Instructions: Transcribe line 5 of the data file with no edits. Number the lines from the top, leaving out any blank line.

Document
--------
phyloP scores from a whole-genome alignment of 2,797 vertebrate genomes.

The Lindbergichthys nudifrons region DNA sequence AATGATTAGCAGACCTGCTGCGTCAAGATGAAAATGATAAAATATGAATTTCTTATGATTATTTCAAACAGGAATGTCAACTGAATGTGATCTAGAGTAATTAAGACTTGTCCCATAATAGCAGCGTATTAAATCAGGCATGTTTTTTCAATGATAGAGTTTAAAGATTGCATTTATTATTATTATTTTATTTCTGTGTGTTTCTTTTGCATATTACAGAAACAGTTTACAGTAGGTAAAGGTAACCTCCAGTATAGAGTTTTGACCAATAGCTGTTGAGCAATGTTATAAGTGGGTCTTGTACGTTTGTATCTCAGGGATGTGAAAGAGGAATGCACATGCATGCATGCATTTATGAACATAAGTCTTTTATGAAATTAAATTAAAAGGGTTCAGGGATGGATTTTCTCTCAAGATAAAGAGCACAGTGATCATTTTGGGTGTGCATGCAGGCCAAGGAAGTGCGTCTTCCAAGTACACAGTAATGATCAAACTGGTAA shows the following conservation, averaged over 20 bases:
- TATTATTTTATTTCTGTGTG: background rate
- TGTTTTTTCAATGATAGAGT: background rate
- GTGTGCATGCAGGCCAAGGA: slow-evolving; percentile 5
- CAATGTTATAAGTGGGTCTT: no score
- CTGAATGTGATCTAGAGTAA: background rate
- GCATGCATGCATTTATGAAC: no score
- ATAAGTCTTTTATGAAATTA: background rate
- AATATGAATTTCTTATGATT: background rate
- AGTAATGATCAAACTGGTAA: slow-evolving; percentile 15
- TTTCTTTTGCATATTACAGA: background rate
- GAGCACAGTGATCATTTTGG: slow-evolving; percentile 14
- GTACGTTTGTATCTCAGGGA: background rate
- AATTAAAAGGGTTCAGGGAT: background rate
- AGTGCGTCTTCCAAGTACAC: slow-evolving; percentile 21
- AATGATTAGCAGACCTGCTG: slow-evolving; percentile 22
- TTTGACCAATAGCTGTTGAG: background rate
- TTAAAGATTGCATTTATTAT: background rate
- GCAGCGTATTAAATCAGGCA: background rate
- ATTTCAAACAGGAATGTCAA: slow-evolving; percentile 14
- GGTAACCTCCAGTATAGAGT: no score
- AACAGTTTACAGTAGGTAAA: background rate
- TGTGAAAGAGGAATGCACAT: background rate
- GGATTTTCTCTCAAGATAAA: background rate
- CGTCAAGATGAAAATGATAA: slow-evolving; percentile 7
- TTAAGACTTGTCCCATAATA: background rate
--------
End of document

- GTGTGCATGCAGGCCAAGGA: slow-evolving; percentile 5